To read an excerpt from the book, please click on the following link:

ashaveilbook.blogspot.com


Tuesday, January 19, 2016

Ripping Up Flowers

I am taking advantage of breaks in the rain to eradicate some non-native species from the back and front yard of my house.

First: thistles (not my sweet Thistle).  Easy right now to dig out and toss, as the ground is wet.  I love the pretty purple flowers, but do not like dozens of spiky plants in summer.

Second: Scotch broom.  It is one of the most invasive species in the county, crowding out native plants.  Again, easy to pull up when the ground is wet. There are considered an absolute plague in Santa Cruz.

Third: Forget-me-nots.  I hate to pull up this pretty flower when in bloom (in fact, I will leave it once it is in bloom--too many sweet memories of this flower!)  I do it when the plants are just sprouting and not blooming.  Another invasive non-native species, they crowd out things like redwood sorrel.  Forget-me-nots are the source of some very annoying burrs later in summer.  I have had to throw out clothes and socks that got hopelessly covered.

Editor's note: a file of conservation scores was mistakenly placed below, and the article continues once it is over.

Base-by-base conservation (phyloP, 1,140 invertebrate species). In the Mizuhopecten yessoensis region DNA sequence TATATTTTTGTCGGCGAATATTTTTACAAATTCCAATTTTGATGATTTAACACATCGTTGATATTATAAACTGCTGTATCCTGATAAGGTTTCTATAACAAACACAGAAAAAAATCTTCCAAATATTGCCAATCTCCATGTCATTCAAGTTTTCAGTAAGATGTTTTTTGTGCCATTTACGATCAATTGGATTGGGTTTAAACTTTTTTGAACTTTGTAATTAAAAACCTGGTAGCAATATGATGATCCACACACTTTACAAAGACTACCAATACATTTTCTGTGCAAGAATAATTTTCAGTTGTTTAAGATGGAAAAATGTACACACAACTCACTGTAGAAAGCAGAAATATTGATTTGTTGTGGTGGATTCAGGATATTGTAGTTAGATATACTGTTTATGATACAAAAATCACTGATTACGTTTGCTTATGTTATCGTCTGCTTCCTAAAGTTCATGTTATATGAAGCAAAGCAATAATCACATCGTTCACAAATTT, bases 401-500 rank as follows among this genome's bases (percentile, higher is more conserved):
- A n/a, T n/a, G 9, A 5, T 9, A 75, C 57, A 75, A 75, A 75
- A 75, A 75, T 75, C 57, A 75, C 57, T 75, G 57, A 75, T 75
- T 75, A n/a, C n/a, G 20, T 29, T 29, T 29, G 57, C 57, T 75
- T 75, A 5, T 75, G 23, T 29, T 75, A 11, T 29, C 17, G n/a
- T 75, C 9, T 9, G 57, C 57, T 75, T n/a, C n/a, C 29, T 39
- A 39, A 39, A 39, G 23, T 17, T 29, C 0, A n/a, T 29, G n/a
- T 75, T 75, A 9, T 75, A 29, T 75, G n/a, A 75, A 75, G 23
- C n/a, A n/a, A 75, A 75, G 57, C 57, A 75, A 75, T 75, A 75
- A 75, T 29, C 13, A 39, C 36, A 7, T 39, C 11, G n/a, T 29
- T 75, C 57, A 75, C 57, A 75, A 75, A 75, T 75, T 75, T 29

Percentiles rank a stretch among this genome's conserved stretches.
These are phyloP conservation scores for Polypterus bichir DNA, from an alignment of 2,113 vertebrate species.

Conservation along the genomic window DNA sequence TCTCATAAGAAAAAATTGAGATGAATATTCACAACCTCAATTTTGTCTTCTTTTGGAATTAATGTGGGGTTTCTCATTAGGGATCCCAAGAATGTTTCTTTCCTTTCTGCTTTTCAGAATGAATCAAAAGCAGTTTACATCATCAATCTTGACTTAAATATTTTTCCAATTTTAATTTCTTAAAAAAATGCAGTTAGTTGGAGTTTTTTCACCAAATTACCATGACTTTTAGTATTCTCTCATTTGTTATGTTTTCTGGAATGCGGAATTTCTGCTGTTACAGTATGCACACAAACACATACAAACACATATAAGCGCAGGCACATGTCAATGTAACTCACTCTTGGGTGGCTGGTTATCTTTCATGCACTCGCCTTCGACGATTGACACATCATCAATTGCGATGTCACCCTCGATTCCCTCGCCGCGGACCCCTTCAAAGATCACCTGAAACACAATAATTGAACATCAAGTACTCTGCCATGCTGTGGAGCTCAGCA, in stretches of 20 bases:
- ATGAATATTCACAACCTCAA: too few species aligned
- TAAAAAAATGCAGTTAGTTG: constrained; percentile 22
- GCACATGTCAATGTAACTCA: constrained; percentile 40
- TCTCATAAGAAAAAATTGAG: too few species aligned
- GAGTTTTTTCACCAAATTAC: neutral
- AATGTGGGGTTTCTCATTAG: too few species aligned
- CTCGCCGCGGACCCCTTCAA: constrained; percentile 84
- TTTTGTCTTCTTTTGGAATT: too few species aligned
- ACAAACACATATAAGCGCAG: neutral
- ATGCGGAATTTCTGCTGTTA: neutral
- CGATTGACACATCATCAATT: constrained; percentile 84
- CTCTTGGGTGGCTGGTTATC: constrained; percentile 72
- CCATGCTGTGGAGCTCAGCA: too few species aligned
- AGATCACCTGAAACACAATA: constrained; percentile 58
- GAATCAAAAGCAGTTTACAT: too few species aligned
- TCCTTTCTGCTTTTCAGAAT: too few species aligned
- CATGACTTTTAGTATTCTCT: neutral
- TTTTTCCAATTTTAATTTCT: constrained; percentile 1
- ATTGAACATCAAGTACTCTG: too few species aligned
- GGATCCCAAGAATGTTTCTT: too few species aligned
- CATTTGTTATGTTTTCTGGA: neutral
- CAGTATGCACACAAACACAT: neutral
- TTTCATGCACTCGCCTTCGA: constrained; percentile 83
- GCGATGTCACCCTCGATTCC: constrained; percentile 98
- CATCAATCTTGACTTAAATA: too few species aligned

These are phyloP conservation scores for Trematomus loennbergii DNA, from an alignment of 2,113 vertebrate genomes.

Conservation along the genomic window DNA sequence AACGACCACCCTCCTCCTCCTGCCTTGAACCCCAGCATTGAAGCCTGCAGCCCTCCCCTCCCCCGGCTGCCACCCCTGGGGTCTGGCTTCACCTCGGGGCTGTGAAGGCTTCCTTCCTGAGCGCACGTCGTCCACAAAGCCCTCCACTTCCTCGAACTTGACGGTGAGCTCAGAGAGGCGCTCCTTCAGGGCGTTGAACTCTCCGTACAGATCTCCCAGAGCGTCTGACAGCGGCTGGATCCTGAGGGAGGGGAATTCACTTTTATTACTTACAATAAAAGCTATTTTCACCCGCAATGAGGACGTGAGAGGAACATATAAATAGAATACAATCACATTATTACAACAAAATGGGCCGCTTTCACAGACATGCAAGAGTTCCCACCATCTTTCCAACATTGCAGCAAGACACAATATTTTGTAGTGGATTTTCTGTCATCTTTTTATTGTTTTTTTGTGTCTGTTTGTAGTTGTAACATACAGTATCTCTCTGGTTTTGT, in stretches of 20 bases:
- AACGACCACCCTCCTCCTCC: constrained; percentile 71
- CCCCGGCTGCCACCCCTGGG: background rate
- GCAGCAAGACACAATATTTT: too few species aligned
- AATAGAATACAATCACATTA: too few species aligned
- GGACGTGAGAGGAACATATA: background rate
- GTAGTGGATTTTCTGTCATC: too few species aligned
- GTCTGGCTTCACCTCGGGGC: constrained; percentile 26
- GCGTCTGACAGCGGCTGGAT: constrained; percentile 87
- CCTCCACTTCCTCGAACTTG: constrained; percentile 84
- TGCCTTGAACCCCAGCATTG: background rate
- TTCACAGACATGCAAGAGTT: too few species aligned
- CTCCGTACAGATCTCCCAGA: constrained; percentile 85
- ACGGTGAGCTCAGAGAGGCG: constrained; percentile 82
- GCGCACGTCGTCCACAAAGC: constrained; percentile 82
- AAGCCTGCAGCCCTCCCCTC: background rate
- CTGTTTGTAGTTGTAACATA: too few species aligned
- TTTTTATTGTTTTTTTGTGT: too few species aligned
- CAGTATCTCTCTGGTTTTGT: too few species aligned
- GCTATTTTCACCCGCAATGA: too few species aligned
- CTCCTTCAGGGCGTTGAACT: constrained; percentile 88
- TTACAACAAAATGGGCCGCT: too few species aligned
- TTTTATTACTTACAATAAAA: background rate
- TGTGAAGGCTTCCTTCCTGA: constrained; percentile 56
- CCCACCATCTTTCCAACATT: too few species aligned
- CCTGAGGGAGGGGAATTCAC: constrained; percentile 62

Fourth: Ivy.  'Nuff said.

A rather bad habit I have, though, is not eradicating daisies or purple violets. Oh, well!  Can't get rid of every flower. For my own extensive flower and vegetable garden, I use containers.  If I weren't in such a wild place, I might consider some flowers as landscaping, but I live straight in the middle of a forest and want to encourage all the native species.

I am trying to encourage things like redwood sorrel, native violets, trillium, wild strawberries, and wild iris. I also have some very delicate little wild roses in the front yard of my Lompico house.  I also have a very pretty Sierra lily there, but it has not bloomed in many years.  Perhaps the rains this winter will coax it forth.